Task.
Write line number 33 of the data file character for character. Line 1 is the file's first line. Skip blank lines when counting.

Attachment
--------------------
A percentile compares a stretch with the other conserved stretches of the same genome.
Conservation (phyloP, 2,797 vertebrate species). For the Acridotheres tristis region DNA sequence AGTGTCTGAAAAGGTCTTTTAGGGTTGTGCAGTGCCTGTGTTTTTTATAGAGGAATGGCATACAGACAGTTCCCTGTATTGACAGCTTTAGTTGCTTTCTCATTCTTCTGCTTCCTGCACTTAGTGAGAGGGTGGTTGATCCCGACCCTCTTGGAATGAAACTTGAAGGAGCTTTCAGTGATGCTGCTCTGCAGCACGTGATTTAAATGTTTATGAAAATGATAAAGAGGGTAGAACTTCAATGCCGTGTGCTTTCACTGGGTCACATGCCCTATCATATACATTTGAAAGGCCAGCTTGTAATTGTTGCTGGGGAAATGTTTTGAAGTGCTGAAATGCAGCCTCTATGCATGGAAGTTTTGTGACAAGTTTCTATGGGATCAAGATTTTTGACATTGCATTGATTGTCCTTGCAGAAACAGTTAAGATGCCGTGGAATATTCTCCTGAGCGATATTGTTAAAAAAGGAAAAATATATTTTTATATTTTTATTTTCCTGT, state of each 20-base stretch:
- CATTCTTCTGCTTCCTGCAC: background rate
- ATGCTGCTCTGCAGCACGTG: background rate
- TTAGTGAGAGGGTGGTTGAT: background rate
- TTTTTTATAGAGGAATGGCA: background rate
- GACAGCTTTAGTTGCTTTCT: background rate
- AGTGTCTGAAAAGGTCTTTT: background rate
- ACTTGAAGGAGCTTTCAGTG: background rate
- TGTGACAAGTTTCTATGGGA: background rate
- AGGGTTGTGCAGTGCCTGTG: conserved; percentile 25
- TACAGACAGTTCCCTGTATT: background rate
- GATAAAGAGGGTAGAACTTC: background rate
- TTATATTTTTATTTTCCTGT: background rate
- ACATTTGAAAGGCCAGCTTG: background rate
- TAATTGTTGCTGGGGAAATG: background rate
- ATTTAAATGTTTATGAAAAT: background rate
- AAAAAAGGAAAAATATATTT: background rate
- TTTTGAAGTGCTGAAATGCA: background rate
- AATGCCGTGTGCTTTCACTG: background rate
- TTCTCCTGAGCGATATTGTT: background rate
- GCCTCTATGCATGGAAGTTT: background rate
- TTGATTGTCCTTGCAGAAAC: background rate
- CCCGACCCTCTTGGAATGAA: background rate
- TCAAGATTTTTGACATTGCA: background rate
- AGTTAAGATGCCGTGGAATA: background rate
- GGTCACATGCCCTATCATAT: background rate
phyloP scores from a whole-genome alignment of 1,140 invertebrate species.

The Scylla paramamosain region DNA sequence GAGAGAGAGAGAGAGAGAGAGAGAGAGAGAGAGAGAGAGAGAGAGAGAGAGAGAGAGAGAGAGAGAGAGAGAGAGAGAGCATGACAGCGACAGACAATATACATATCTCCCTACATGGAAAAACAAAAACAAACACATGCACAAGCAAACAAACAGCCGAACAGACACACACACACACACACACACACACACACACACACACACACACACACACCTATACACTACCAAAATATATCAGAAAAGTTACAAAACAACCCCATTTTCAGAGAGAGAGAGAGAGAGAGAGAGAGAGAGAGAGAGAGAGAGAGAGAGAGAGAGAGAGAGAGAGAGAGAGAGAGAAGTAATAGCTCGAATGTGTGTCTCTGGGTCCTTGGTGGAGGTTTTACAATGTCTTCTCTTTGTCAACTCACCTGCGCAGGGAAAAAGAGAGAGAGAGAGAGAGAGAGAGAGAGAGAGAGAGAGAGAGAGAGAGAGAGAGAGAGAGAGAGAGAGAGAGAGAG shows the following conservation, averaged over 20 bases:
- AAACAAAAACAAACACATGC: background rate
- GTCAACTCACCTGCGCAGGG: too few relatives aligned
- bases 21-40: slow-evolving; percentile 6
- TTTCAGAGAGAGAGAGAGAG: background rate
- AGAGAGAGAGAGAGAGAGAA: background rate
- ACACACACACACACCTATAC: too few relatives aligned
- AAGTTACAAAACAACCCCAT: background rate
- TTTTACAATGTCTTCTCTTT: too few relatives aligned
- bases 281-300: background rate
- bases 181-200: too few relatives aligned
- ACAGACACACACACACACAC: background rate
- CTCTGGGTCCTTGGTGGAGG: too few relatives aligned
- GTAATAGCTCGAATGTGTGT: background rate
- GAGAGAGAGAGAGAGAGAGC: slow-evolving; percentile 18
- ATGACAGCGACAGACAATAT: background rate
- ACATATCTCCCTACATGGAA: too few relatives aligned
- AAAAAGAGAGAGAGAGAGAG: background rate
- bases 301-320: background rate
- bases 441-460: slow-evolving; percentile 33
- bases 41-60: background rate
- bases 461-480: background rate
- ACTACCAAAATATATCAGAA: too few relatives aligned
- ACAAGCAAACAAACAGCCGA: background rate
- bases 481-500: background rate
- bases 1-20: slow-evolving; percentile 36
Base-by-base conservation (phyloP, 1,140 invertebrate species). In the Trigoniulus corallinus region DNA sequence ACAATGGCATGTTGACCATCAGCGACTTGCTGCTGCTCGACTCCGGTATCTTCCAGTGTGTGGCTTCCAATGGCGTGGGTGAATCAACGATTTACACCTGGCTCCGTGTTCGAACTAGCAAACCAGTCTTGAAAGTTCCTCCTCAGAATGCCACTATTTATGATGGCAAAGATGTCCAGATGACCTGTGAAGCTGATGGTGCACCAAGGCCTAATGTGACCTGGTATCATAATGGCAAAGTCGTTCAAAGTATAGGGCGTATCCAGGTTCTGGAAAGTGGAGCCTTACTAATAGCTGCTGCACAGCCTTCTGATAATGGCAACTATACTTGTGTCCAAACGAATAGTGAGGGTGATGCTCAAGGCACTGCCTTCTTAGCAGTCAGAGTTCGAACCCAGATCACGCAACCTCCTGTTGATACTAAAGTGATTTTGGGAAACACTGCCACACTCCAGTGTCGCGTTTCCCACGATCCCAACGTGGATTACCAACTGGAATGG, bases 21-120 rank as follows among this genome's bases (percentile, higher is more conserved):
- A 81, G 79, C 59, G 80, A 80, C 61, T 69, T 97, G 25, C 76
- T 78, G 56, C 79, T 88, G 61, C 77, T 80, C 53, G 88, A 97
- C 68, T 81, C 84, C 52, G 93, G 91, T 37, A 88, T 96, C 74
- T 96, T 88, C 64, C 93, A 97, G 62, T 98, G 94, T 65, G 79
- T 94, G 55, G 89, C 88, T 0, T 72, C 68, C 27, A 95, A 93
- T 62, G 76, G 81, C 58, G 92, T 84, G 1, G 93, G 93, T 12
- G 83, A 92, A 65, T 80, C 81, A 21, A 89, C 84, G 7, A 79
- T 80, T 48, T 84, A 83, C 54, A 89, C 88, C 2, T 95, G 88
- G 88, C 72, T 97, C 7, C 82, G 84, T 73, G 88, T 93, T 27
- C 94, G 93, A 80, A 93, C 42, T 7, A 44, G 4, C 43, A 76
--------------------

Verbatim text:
- TTTCAGAGAGAGAGAGAGAG: background rate